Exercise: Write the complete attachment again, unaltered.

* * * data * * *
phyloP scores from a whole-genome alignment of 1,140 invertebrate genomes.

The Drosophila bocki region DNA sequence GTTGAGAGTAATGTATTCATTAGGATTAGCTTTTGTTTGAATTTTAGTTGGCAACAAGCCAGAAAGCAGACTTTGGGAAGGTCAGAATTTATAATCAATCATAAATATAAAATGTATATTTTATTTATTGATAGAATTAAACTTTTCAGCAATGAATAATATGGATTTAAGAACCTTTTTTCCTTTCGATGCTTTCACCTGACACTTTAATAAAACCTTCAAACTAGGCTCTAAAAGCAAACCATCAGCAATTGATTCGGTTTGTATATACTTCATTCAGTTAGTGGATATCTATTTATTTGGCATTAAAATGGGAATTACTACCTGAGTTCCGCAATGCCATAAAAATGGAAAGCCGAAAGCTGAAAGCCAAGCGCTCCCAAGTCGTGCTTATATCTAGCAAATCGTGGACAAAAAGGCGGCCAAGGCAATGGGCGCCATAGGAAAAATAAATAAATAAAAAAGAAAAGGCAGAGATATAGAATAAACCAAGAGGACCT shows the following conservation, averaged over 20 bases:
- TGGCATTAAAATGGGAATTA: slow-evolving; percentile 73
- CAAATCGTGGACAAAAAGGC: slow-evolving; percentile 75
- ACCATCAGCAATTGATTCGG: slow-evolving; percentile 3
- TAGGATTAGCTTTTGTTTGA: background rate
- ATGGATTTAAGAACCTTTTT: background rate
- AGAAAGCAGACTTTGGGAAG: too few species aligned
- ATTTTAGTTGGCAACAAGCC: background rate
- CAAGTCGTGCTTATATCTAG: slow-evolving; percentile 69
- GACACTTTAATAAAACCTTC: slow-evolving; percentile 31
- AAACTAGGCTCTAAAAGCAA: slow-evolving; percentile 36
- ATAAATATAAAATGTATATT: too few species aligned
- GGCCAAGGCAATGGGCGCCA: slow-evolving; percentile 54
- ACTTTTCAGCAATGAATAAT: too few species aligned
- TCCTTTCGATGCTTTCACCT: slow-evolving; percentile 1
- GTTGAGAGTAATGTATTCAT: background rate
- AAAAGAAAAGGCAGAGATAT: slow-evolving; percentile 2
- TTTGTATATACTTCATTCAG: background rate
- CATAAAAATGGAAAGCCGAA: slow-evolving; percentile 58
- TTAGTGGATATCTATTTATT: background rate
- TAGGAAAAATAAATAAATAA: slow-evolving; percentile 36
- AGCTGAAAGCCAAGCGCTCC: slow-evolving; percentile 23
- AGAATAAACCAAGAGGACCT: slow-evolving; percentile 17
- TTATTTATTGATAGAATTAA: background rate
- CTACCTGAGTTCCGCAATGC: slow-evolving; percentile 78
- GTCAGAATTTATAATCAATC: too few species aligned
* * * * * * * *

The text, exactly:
phyloP scores from a whole-genome alignment of 1,140 invertebrate genomes.

The Drosophila bocki region DNA sequence GTTGAGAGTAATGTATTCATTAGGATTAGCTTTTGTTTGAATTTTAGTTGGCAACAAGCCAGAAAGCAGACTTTGGGAAGGTCAGAATTTATAATCAATCATAAATATAAAATGTATATTTTATTTATTGATAGAATTAAACTTTTCAGCAATGAATAATATGGATTTAAGAACCTTTTTTCCTTTCGATGCTTTCACCTGACACTTTAATAAAACCTTCAAACTAGGCTCTAAAAGCAAACCATCAGCAATTGATTCGGTTTGTATATACTTCATTCAGTTAGTGGATATCTATTTATTTGGCATTAAAATGGGAATTACTACCTGAGTTCCGCAATGCCATAAAAATGGAAAGCCGAAAGCTGAAAGCCAAGCGCTCCCAAGTCGTGCTTATATCTAGCAAATCGTGGACAAAAAGGCGGCCAAGGCAATGGGCGCCATAGGAAAAATAAATAAATAAAAAAGAAAAGGCAGAGATATAGAATAAACCAAGAGGACCT shows the following conservation, averaged over 20 bases:
- TGGCATTAAAATGGGAATTA: slow-evolving; percentile 73
- CAAATCGTGGACAAAAAGGC: slow-evolving; percentile 75
- ACCATCAGCAATTGATTCGG: slow-evolving; percentile 3
- TAGGATTAGCTTTTGTTTGA: background rate
- ATGGATTTAAGAACCTTTTT: background rate
- AGAAAGCAGACTTTGGGAAG: too few species aligned
- ATTTTAGTTGGCAACAAGCC: background rate
- CAAGTCGTGCTTATATCTAG: slow-evolving; percentile 69
- GACACTTTAATAAAACCTTC: slow-evolving; percentile 31
- AAACTAGGCTCTAAAAGCAA: slow-evolving; percentile 36
- ATAAATATAAAATGTATATT: too few species aligned
- GGCCAAGGCAATGGGCGCCA: slow-evolving; percentile 54
- ACTTTTCAGCAATGAATAAT: too few species aligned
- TCCTTTCGATGCTTTCACCT: slow-evolving; percentile 1
- GTTGAGAGTAATGTATTCAT: background rate
- AAAAGAAAAGGCAGAGATAT: slow-evolving; percentile 2
- TTTGTATATACTTCATTCAG: background rate
- CATAAAAATGGAAAGCCGAA: slow-evolving; percentile 58
- TTAGTGGATATCTATTTATT: background rate
- TAGGAAAAATAAATAAATAA: slow-evolving; percentile 36
- AGCTGAAAGCCAAGCGCTCC: slow-evolving; percentile 23
- AGAATAAACCAAGAGGACCT: slow-evolving; percentile 17
- TTATTTATTGATAGAATTAA: background rate
- CTACCTGAGTTCCGCAATGC: slow-evolving; percentile 78
- GTCAGAATTTATAATCAATC: too few species aligned